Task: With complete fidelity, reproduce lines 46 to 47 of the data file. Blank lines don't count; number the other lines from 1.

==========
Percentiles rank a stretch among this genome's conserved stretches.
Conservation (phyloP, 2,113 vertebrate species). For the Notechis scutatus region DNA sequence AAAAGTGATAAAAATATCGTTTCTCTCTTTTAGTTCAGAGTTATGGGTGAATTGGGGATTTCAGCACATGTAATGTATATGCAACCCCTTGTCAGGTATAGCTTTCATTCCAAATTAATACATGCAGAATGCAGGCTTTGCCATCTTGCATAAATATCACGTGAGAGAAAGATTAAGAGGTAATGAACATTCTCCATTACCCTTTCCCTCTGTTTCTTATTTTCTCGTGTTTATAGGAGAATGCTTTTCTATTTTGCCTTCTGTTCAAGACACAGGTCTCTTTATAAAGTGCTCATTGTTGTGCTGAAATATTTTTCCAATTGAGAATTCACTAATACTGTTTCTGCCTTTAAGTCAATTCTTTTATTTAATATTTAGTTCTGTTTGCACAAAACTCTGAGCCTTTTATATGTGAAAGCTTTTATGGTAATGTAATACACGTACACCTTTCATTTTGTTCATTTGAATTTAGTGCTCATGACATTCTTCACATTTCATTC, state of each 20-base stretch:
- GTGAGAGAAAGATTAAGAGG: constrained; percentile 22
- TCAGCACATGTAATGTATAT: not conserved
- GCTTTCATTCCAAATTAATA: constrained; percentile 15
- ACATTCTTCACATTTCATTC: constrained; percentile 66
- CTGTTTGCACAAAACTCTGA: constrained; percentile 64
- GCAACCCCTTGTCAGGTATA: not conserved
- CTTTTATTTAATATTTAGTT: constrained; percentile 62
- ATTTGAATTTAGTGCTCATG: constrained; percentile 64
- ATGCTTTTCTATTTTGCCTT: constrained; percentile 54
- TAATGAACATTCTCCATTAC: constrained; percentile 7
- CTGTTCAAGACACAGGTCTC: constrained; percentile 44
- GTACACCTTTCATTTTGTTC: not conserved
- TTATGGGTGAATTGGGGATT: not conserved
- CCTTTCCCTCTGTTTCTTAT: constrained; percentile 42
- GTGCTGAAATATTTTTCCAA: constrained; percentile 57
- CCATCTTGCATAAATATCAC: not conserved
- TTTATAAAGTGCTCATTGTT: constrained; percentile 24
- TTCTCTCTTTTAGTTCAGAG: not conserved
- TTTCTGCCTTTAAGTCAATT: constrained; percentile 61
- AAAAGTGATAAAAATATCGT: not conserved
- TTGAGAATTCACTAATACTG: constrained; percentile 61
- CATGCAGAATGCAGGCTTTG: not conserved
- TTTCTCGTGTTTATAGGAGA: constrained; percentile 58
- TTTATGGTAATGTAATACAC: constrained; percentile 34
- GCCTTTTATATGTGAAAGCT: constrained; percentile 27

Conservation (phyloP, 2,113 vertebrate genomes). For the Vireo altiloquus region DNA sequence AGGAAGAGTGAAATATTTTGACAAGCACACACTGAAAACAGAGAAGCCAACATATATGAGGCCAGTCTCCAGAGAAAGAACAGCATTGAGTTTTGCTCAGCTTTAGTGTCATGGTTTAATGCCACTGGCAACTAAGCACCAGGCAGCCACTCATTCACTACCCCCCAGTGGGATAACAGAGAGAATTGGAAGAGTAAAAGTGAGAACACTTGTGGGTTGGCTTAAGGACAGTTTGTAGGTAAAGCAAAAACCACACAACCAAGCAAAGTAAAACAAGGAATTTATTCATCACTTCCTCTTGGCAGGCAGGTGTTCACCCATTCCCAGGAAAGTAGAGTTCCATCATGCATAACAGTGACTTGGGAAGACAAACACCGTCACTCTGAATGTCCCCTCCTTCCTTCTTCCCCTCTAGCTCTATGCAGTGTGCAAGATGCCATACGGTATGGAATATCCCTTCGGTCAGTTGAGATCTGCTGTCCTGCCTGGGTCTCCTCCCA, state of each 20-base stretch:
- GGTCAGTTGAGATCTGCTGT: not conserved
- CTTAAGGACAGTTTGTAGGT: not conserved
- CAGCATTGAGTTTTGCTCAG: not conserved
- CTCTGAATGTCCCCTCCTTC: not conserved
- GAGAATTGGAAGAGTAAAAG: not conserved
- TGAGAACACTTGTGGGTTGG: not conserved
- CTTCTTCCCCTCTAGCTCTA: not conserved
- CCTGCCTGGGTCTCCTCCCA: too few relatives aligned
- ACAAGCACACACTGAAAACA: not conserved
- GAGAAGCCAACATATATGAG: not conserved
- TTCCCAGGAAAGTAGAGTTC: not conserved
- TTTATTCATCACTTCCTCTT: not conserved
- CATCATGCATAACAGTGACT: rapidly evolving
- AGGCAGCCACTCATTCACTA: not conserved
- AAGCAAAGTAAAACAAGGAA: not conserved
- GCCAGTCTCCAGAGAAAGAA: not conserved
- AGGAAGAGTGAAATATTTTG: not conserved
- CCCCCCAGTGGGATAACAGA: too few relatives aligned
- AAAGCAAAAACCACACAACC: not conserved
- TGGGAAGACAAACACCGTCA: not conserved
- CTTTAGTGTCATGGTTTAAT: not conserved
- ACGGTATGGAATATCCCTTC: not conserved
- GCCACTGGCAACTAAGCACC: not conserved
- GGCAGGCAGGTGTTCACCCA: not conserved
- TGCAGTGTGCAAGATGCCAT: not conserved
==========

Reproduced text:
- CCCCCCAGTGGGATAACAGA: too few relatives aligned
- AAAGCAAAAACCACACAACC: not conserved